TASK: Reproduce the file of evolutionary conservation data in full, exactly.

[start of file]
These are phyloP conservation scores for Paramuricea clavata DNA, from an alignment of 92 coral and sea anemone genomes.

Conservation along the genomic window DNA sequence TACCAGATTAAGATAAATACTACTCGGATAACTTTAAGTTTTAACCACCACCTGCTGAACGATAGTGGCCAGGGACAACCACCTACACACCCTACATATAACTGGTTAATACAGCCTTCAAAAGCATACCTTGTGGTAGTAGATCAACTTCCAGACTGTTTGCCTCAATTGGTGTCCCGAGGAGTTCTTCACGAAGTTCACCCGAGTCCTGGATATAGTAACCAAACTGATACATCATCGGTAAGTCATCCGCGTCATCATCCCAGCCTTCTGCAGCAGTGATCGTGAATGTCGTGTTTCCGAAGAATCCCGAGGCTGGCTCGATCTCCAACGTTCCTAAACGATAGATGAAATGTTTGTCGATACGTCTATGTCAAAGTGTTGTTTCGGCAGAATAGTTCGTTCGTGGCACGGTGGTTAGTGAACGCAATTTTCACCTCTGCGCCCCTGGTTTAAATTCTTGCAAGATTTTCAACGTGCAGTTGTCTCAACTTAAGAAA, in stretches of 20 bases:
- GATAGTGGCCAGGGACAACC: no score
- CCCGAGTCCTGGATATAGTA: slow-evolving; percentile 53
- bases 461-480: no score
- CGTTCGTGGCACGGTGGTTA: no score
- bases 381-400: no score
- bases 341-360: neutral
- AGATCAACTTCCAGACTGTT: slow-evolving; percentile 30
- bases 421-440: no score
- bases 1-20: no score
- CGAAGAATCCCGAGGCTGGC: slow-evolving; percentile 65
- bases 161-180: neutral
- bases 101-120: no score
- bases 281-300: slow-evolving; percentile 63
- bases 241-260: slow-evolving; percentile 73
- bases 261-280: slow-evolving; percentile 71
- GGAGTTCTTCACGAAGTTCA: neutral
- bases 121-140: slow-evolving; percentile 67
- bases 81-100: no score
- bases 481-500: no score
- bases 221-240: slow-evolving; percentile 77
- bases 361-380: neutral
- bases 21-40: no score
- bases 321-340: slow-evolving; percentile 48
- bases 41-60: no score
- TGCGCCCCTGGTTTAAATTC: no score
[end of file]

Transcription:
These are phyloP conservation scores for Paramuricea clavata DNA, from an alignment of 92 coral and sea anemone genomes.

Conservation along the genomic window DNA sequence TACCAGATTAAGATAAATACTACTCGGATAACTTTAAGTTTTAACCACCACCTGCTGAACGATAGTGGCCAGGGACAACCACCTACACACCCTACATATAACTGGTTAATACAGCCTTCAAAAGCATACCTTGTGGTAGTAGATCAACTTCCAGACTGTTTGCCTCAATTGGTGTCCCGAGGAGTTCTTCACGAAGTTCACCCGAGTCCTGGATATAGTAACCAAACTGATACATCATCGGTAAGTCATCCGCGTCATCATCCCAGCCTTCTGCAGCAGTGATCGTGAATGTCGTGTTTCCGAAGAATCCCGAGGCTGGCTCGATCTCCAACGTTCCTAAACGATAGATGAAATGTTTGTCGATACGTCTATGTCAAAGTGTTGTTTCGGCAGAATAGTTCGTTCGTGGCACGGTGGTTAGTGAACGCAATTTTCACCTCTGCGCCCCTGGTTTAAATTCTTGCAAGATTTTCAACGTGCAGTTGTCTCAACTTAAGAAA, in stretches of 20 bases:
- GATAGTGGCCAGGGACAACC: no score
- CCCGAGTCCTGGATATAGTA: slow-evolving; percentile 53
- bases 461-480: no score
- CGTTCGTGGCACGGTGGTTA: no score
- bases 381-400: no score
- bases 341-360: neutral
- AGATCAACTTCCAGACTGTT: slow-evolving; percentile 30
- bases 421-440: no score
- bases 1-20: no score
- CGAAGAATCCCGAGGCTGGC: slow-evolving; percentile 65
- bases 161-180: neutral
- bases 101-120: no score
- bases 281-300: slow-evolving; percentile 63
- bases 241-260: slow-evolving; percentile 73
- bases 261-280: slow-evolving; percentile 71
- GGAGTTCTTCACGAAGTTCA: neutral
- bases 121-140: slow-evolving; percentile 67
- bases 81-100: no score
- bases 481-500: no score
- bases 221-240: slow-evolving; percentile 77
- bases 361-380: neutral
- bases 21-40: no score
- bases 321-340: slow-evolving; percentile 48
- bases 41-60: no score
- TGCGCCCCTGGTTTAAATTC: no score